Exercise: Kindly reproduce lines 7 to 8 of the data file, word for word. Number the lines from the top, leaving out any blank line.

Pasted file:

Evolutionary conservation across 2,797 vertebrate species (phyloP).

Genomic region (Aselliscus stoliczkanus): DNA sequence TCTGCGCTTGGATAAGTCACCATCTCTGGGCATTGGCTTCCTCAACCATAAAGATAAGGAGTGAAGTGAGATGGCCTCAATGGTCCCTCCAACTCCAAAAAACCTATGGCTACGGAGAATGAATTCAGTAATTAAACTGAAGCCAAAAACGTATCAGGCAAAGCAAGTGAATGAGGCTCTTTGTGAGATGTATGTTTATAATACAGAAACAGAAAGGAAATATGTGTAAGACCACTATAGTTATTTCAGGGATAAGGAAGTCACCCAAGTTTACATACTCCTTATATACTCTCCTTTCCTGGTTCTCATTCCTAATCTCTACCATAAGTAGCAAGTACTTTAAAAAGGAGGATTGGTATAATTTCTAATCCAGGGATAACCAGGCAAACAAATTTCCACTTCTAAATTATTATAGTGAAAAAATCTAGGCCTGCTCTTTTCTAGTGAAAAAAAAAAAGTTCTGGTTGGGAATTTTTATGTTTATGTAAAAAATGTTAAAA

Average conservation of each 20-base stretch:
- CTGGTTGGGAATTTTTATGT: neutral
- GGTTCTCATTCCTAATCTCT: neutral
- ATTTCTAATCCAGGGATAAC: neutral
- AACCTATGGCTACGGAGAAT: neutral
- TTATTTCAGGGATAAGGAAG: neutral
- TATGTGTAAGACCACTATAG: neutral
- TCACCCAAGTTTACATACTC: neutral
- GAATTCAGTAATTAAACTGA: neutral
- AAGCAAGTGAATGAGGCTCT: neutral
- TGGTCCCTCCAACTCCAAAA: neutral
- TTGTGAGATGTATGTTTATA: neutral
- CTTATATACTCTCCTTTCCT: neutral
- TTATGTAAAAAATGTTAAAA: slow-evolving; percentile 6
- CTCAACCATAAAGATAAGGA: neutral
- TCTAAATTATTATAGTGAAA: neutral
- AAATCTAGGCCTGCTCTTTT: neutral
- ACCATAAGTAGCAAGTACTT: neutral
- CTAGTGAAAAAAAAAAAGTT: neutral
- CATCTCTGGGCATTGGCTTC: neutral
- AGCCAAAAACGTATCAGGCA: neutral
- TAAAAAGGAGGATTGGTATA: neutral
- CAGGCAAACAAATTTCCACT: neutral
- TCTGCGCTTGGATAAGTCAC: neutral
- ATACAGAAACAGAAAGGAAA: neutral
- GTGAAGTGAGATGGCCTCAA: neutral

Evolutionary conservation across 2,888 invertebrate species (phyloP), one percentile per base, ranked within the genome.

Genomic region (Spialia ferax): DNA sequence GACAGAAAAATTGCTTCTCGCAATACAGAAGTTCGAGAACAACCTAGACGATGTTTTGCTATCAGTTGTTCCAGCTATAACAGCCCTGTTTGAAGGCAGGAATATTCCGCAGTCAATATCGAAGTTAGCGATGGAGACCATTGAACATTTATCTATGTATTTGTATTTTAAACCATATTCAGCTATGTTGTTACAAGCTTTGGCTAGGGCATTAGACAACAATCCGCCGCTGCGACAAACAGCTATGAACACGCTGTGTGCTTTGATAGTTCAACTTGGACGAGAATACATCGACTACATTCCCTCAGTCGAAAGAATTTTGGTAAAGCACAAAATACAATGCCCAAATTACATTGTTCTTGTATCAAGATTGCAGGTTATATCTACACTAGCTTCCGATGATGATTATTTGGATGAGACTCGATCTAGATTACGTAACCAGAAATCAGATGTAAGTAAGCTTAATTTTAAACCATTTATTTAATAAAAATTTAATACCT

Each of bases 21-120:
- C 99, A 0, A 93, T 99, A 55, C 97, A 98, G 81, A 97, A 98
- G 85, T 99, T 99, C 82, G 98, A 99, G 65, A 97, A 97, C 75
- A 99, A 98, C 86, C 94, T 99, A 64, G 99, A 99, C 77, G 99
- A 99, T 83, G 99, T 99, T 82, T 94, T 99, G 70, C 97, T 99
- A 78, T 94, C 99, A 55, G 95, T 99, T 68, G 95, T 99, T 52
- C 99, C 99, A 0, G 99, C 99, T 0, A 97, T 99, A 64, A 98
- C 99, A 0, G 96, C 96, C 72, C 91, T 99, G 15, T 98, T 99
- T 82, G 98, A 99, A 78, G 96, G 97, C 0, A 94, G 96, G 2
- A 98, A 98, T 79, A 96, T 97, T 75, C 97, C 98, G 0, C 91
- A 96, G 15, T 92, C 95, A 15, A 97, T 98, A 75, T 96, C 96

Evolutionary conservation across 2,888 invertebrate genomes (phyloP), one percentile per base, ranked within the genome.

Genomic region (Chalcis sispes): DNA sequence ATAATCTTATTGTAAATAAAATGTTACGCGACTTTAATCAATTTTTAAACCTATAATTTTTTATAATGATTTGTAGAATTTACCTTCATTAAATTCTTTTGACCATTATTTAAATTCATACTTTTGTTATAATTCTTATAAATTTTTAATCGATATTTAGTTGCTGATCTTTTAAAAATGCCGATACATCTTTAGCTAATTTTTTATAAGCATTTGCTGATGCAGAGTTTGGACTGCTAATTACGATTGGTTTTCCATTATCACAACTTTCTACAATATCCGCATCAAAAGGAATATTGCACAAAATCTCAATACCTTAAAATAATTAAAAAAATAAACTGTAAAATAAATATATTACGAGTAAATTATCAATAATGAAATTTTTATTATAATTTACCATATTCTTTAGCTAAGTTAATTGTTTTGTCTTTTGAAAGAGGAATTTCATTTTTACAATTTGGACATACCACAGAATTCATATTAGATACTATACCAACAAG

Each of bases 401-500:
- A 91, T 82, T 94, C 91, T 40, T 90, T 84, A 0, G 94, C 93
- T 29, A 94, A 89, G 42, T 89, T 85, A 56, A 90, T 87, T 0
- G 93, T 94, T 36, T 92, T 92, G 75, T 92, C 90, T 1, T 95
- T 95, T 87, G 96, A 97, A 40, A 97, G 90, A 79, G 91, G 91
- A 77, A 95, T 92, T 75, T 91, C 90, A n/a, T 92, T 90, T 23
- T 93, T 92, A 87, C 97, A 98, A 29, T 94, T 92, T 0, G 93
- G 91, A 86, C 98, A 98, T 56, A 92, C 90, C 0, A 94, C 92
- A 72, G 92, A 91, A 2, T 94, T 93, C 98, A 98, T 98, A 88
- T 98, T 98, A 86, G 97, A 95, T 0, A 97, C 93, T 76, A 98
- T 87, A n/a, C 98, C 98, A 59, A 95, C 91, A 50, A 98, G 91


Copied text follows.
- AACCTATGGCTACGGAGAAT: neutral
- TTATTTCAGGGATAAGGAAG: neutral